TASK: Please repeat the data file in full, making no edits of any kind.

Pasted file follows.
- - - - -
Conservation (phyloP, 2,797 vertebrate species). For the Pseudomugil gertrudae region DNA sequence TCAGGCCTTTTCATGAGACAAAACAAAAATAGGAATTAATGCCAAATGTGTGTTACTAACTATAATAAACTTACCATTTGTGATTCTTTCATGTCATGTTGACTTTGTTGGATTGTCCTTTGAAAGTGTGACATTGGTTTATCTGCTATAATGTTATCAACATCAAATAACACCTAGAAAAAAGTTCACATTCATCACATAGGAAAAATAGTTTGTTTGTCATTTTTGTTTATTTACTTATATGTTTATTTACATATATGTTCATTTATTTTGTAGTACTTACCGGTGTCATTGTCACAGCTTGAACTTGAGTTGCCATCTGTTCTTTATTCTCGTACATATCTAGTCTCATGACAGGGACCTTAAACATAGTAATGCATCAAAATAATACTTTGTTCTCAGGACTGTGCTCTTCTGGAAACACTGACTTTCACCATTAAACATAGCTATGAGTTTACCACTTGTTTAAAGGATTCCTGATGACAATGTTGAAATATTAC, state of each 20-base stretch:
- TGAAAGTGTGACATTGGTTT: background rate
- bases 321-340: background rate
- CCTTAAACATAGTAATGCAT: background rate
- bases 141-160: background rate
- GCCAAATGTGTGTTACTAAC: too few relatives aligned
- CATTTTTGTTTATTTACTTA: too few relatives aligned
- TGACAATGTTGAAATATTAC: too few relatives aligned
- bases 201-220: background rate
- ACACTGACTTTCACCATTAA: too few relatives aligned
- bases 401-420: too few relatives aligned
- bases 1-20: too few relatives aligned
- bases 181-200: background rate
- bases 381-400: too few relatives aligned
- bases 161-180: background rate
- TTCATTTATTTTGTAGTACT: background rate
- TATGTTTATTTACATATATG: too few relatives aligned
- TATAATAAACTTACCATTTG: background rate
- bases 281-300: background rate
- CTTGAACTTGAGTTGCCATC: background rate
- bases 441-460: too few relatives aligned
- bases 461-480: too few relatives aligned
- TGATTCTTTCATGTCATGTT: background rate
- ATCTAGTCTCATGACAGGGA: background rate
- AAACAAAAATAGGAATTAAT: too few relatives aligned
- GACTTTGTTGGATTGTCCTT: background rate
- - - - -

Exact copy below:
Conservation (phyloP, 2,797 vertebrate species). For the Pseudomugil gertrudae region DNA sequence TCAGGCCTTTTCATGAGACAAAACAAAAATAGGAATTAATGCCAAATGTGTGTTACTAACTATAATAAACTTACCATTTGTGATTCTTTCATGTCATGTTGACTTTGTTGGATTGTCCTTTGAAAGTGTGACATTGGTTTATCTGCTATAATGTTATCAACATCAAATAACACCTAGAAAAAAGTTCACATTCATCACATAGGAAAAATAGTTTGTTTGTCATTTTTGTTTATTTACTTATATGTTTATTTACATATATGTTCATTTATTTTGTAGTACTTACCGGTGTCATTGTCACAGCTTGAACTTGAGTTGCCATCTGTTCTTTATTCTCGTACATATCTAGTCTCATGACAGGGACCTTAAACATAGTAATGCATCAAAATAATACTTTGTTCTCAGGACTGTGCTCTTCTGGAAACACTGACTTTCACCATTAAACATAGCTATGAGTTTACCACTTGTTTAAAGGATTCCTGATGACAATGTTGAAATATTAC, state of each 20-base stretch:
- TGAAAGTGTGACATTGGTTT: background rate
- bases 321-340: background rate
- CCTTAAACATAGTAATGCAT: background rate
- bases 141-160: background rate
- GCCAAATGTGTGTTACTAAC: too few relatives aligned
- CATTTTTGTTTATTTACTTA: too few relatives aligned
- TGACAATGTTGAAATATTAC: too few relatives aligned
- bases 201-220: background rate
- ACACTGACTTTCACCATTAA: too few relatives aligned
- bases 401-420: too few relatives aligned
- bases 1-20: too few relatives aligned
- bases 181-200: background rate
- bases 381-400: too few relatives aligned
- bases 161-180: background rate
- TTCATTTATTTTGTAGTACT: background rate
- TATGTTTATTTACATATATG: too few relatives aligned
- TATAATAAACTTACCATTTG: background rate
- bases 281-300: background rate
- CTTGAACTTGAGTTGCCATC: background rate
- bases 441-460: too few relatives aligned
- bases 461-480: too few relatives aligned
- TGATTCTTTCATGTCATGTT: background rate
- ATCTAGTCTCATGACAGGGA: background rate
- AAACAAAAATAGGAATTAAT: too few relatives aligned
- GACTTTGTTGGATTGTCCTT: background rate